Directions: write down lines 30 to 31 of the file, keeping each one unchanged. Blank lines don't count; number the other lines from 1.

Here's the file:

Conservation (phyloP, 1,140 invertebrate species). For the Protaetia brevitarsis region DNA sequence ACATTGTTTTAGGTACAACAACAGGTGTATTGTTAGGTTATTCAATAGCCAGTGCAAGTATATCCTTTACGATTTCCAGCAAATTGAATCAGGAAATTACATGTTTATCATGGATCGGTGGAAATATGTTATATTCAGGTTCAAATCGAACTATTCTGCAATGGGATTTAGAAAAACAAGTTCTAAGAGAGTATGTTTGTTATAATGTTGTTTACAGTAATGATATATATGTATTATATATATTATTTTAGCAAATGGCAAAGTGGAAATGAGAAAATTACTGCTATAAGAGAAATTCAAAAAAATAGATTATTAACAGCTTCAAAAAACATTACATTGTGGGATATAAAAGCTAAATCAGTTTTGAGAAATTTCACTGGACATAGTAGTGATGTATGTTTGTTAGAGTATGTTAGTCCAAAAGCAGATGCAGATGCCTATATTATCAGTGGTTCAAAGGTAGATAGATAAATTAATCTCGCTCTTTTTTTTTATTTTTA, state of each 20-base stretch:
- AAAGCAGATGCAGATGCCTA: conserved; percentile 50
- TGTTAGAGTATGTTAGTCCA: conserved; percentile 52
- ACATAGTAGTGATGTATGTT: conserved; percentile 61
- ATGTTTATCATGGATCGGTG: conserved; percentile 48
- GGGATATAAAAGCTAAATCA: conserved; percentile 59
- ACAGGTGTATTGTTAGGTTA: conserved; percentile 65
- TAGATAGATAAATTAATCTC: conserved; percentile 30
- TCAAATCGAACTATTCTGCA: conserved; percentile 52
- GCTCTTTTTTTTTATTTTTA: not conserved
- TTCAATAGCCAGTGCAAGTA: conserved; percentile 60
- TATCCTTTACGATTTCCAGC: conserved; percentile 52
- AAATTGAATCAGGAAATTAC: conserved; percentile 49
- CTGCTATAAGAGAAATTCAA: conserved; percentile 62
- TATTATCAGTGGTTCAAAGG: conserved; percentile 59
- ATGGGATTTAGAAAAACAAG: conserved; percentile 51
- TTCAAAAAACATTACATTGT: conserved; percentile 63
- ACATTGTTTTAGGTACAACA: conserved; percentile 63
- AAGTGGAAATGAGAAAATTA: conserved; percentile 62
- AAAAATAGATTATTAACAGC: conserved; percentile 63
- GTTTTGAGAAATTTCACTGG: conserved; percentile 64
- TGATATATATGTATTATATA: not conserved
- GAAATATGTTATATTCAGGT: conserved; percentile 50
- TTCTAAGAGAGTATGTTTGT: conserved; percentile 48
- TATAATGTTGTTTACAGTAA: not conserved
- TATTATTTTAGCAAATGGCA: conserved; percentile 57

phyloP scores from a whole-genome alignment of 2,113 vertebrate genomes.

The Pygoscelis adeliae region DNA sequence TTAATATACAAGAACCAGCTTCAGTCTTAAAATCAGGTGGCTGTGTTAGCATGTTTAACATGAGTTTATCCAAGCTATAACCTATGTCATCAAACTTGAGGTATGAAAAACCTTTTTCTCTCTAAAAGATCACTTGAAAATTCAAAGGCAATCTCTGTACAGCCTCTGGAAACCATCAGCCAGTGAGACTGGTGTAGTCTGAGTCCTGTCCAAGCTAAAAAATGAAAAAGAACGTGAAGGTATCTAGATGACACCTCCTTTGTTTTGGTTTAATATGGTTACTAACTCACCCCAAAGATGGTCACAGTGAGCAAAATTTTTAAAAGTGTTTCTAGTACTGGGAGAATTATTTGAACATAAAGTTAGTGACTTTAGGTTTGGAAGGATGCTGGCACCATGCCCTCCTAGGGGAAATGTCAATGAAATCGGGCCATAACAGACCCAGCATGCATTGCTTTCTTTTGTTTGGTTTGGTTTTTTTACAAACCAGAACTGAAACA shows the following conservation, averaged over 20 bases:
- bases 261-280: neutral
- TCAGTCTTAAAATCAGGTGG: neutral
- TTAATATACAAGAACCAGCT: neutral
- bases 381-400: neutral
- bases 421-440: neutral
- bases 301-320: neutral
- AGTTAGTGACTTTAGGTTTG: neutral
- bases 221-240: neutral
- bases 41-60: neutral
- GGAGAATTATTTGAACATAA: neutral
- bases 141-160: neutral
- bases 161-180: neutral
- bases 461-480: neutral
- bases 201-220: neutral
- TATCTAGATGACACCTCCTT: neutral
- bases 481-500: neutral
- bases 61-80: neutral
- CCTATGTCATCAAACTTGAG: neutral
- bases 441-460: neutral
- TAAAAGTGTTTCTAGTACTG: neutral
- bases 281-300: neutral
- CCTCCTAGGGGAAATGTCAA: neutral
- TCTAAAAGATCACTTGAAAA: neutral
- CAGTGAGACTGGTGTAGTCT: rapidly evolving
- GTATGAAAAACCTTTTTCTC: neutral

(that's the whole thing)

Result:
- TCAGTCTTAAAATCAGGTGG: neutral
- TTAATATACAAGAACCAGCT: neutral